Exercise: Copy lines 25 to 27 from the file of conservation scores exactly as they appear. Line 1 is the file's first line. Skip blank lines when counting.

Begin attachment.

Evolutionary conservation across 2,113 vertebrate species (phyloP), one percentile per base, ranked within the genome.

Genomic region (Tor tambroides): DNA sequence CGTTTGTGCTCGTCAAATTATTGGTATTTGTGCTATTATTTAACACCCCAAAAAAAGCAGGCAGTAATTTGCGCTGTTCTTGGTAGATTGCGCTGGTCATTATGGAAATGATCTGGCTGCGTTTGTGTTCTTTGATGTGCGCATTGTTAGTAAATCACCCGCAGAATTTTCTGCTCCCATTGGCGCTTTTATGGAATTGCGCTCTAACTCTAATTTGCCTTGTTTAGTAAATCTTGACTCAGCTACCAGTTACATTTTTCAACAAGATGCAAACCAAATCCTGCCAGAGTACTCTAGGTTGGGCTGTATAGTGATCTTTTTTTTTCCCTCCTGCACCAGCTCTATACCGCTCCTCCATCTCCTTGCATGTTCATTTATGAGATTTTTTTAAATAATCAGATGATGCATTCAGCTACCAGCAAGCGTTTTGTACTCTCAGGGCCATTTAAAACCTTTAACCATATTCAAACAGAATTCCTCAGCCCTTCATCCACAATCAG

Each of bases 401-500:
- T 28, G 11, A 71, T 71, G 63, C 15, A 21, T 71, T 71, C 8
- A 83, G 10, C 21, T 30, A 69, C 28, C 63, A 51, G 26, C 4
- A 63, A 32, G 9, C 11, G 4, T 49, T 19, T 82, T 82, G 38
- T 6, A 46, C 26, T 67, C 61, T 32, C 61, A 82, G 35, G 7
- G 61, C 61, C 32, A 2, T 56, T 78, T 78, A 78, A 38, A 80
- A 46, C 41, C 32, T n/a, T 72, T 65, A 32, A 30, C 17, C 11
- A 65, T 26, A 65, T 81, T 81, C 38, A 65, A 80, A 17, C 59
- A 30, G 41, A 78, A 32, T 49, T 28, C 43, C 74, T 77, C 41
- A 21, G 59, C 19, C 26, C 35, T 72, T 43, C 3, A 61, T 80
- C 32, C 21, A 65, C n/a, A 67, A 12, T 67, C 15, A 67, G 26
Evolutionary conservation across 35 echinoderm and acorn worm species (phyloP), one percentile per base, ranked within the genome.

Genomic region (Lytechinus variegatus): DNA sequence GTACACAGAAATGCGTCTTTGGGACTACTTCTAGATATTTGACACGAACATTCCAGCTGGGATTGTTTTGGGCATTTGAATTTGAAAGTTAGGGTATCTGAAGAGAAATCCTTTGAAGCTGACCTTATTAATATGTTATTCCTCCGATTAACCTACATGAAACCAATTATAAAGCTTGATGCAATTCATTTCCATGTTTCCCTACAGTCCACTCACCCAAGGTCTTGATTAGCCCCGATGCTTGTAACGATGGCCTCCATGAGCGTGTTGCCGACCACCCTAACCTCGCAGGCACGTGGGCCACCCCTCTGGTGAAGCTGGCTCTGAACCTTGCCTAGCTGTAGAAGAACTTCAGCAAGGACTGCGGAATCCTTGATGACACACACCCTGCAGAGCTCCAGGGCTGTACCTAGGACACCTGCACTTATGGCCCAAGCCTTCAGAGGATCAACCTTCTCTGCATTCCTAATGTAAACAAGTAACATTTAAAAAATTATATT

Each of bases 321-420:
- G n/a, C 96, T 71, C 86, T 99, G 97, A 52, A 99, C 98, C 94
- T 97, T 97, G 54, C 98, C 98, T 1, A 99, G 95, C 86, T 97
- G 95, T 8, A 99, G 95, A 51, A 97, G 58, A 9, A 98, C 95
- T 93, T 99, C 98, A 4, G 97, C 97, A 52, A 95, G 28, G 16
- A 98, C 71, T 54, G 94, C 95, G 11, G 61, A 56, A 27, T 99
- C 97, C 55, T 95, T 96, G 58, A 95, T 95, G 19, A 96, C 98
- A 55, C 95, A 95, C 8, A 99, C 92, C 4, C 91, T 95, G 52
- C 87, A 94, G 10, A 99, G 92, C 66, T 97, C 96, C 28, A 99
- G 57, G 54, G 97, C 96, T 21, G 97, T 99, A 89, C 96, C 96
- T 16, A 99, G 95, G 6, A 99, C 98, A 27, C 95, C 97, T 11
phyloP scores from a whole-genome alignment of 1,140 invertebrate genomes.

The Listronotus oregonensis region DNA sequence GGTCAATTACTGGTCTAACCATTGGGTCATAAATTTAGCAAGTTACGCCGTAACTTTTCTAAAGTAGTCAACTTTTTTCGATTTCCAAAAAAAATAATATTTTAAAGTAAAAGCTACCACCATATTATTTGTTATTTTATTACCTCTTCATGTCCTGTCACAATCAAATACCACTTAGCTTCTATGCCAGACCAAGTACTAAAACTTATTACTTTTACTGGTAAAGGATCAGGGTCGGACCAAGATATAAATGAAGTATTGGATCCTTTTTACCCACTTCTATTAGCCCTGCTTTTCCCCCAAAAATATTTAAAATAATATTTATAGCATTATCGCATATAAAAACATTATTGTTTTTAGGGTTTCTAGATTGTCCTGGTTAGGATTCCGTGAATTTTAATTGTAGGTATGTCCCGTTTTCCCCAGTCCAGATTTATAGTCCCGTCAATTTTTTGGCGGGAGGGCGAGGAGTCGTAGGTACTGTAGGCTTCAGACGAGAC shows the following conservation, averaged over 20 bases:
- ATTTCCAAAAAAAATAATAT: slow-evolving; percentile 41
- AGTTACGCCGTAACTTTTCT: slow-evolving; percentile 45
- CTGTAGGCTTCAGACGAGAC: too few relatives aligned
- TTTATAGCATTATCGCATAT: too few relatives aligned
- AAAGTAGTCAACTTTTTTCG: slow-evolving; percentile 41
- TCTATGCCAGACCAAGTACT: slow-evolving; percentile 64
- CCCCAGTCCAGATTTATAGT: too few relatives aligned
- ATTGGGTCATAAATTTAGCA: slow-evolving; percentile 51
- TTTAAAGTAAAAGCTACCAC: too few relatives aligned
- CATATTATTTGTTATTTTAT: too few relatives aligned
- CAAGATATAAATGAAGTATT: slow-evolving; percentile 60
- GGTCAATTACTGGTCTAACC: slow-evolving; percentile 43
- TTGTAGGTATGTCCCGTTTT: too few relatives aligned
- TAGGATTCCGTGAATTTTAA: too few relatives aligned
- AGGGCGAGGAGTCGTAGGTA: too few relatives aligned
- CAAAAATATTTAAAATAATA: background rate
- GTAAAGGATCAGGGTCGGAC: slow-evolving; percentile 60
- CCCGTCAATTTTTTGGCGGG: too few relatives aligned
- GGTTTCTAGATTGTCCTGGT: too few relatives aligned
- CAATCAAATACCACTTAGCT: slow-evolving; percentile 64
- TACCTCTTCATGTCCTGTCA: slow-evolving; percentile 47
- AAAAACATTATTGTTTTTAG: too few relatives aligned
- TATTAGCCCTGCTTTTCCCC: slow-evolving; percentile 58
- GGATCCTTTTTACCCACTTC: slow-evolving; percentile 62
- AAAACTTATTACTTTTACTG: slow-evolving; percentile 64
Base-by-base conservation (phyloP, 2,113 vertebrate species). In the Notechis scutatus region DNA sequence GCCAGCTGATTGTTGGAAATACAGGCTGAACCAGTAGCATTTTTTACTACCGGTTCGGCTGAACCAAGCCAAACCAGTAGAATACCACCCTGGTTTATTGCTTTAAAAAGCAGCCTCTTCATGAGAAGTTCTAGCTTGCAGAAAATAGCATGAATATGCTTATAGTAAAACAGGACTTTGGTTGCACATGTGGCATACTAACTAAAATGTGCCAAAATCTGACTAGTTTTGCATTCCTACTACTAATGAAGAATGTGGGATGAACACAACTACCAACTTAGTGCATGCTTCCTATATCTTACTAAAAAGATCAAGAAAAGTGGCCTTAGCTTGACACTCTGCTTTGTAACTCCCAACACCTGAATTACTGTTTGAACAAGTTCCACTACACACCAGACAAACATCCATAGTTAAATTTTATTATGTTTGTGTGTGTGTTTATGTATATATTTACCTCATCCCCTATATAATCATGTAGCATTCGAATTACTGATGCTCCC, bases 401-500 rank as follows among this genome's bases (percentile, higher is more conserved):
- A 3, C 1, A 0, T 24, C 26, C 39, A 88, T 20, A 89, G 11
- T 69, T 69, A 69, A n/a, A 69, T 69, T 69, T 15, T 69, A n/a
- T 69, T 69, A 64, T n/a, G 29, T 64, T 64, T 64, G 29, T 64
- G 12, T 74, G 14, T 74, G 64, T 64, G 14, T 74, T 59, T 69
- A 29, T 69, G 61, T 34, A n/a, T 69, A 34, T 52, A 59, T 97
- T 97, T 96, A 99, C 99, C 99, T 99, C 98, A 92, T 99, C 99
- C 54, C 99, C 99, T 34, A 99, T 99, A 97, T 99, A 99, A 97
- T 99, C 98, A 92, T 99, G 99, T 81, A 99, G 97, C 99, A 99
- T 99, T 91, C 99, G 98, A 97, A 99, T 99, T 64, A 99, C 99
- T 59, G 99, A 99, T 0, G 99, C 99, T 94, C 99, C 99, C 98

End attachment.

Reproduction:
- G 57, G 54, G 97, C 96, T 21, G 97, T 99, A 89, C 96, C 96
- T 16, A 99, G 95, G 6, A 99, C 98, A 27, C 95, C 97, T 11
phyloP scores from a whole-genome alignment of 1,140 invertebrate genomes.